But it was Woodward’s investigative work on the Watergate scandal that set him apart from the run-of-the-mill D.C. pretty boys (Robert Redford played Woodward in the film version of All the President’s Men). Woodward and Carl Bernstein four-handedly saved the Constitution from the clutches of Richard Nixon and his henchmen – who included, ominously, Dick Cheney and Donald Rumsfeld. Gene Roberts, former managing editor of the New York Times, called Woodward and Bernstein’s Watergate investigation “maybe the single greatest reporting effort of all time.” Former Washington Post executive editor Ben Bradlee (played in the film by Jason Robards) said that Woodward is “surely the best of his generation at investigative reporting, the best I’ve ever seen.”

So when Bob tells Lord Acton’s corrupted great men that he wants to talk to them, they don’t tell him to go defecate in his broughams. They tell him to come on over, and they have the help put out a nice spread for him. That’s the key difference between Bob and just about everyone else who has been covering our unholy war on evil. Bob has access. The rest, including and especially Tom Ricks, have access poisoning.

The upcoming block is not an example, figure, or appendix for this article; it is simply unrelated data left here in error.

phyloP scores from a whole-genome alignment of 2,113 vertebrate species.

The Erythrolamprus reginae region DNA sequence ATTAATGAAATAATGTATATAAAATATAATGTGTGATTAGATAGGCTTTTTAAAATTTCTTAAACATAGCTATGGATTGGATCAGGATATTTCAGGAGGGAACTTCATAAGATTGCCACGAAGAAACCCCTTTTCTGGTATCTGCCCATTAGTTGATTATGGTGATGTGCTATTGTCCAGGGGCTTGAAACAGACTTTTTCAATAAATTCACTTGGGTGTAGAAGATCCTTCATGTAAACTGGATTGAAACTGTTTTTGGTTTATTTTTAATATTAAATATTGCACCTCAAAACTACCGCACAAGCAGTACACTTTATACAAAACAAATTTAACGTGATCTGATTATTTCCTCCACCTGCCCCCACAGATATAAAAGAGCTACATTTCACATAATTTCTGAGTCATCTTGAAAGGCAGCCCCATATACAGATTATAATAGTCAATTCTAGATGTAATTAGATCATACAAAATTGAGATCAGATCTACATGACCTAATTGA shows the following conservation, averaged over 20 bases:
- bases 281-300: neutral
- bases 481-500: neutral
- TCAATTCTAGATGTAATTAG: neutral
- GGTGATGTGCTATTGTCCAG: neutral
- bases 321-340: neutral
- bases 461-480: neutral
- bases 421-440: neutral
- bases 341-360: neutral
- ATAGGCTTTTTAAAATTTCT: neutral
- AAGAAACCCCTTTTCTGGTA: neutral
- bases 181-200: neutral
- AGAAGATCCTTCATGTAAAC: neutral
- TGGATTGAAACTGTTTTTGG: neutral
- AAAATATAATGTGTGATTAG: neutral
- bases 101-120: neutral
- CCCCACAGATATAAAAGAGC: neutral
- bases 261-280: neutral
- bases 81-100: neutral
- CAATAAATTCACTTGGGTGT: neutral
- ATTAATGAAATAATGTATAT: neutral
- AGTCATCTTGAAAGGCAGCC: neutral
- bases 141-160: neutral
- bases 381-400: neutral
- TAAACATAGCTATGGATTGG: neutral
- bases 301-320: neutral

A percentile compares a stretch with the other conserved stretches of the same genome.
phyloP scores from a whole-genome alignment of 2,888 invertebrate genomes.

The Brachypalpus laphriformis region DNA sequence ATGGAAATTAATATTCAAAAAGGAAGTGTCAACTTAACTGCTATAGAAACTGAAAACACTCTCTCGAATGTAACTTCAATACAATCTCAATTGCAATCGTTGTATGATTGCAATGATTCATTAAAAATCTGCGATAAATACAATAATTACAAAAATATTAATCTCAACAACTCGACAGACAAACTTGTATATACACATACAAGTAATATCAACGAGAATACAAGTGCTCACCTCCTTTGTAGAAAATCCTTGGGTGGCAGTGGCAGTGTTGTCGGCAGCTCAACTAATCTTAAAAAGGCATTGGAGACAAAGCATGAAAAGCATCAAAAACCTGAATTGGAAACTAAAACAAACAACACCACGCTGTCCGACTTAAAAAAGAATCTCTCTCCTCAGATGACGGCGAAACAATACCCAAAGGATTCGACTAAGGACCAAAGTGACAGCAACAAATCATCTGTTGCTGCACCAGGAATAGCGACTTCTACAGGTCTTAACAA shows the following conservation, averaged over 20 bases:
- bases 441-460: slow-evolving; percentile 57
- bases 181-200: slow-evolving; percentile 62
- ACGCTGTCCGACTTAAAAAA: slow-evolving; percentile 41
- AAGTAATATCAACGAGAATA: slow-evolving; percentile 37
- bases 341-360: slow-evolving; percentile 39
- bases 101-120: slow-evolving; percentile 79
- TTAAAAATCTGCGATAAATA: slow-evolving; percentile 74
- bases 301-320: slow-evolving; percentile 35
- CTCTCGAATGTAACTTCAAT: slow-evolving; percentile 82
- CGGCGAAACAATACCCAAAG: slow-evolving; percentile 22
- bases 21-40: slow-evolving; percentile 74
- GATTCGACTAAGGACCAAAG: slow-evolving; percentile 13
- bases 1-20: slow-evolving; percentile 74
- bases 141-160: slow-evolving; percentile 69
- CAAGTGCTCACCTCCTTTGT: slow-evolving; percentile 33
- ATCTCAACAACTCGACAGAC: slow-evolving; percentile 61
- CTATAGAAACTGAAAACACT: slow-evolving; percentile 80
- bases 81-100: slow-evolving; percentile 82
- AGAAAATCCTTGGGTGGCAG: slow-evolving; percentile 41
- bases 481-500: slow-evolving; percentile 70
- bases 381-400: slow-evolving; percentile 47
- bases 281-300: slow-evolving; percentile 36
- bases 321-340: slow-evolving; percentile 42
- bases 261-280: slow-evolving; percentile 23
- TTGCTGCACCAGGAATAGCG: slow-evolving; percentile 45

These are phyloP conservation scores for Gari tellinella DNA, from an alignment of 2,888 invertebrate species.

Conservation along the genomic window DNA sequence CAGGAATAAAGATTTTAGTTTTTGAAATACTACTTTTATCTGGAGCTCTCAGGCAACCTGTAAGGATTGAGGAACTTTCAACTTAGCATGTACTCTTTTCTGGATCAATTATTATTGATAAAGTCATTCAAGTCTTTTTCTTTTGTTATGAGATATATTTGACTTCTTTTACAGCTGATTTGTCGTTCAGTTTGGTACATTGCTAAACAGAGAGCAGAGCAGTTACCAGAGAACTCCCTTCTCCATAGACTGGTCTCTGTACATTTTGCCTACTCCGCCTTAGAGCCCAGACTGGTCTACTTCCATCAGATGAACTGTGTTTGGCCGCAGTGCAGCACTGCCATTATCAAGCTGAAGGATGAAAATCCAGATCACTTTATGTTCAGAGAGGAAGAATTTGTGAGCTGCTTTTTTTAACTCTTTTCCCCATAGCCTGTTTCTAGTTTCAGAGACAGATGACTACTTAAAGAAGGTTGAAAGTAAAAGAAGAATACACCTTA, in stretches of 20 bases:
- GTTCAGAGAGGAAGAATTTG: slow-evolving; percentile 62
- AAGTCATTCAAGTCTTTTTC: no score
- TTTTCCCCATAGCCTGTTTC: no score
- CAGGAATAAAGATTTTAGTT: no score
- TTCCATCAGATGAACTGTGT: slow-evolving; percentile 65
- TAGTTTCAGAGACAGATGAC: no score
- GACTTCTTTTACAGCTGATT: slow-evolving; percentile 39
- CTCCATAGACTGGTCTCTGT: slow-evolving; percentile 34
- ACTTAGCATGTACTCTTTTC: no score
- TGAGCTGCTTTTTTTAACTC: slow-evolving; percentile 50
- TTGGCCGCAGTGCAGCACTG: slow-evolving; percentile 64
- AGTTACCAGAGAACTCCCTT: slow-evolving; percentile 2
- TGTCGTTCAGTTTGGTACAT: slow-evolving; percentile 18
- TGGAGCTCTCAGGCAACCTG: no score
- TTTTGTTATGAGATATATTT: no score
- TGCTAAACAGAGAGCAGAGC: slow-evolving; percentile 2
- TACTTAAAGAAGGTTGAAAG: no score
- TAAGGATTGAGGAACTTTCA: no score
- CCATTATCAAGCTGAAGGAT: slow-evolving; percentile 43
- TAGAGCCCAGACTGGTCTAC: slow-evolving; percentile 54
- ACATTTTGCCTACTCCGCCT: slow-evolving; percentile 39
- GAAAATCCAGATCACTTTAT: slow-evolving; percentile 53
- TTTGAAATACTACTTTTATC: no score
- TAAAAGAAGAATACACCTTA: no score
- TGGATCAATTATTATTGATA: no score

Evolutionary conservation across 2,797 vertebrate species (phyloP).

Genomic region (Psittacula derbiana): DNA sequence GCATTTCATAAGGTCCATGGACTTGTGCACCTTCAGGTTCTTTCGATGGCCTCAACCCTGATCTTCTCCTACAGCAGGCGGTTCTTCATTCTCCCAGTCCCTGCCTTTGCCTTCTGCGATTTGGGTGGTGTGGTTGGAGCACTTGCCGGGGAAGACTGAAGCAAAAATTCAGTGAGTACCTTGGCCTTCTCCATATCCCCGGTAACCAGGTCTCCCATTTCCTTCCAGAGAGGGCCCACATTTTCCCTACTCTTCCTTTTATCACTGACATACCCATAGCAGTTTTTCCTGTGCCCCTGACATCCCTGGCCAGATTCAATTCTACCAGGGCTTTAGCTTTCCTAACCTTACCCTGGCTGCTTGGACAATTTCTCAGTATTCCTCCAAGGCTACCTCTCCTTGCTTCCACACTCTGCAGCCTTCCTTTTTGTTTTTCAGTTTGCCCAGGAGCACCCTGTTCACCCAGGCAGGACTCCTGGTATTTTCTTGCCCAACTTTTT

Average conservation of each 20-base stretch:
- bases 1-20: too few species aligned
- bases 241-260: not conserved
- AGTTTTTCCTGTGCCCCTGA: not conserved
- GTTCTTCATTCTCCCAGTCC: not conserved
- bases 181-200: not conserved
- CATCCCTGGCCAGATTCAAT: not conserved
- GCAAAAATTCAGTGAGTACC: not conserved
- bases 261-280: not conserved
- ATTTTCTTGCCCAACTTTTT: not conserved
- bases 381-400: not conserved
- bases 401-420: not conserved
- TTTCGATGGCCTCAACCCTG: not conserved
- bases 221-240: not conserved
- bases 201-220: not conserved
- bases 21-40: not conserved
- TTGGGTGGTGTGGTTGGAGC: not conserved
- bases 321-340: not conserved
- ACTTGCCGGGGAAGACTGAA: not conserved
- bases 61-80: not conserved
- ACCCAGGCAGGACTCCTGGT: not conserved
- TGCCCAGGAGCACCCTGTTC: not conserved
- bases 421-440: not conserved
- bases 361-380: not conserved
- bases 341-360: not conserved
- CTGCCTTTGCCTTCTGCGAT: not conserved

Bob Woodward embodies the kind of power the press had when the Washington Post was the leading element of a genuine fourth estate in this country, acting as a check on our official branches of government. When Bob contacts you, you know he already has a story about you, and it’s a real good one or he wouldn’t have bothered to call. If you have any hope of getting your side of the story out, you better play ball with him.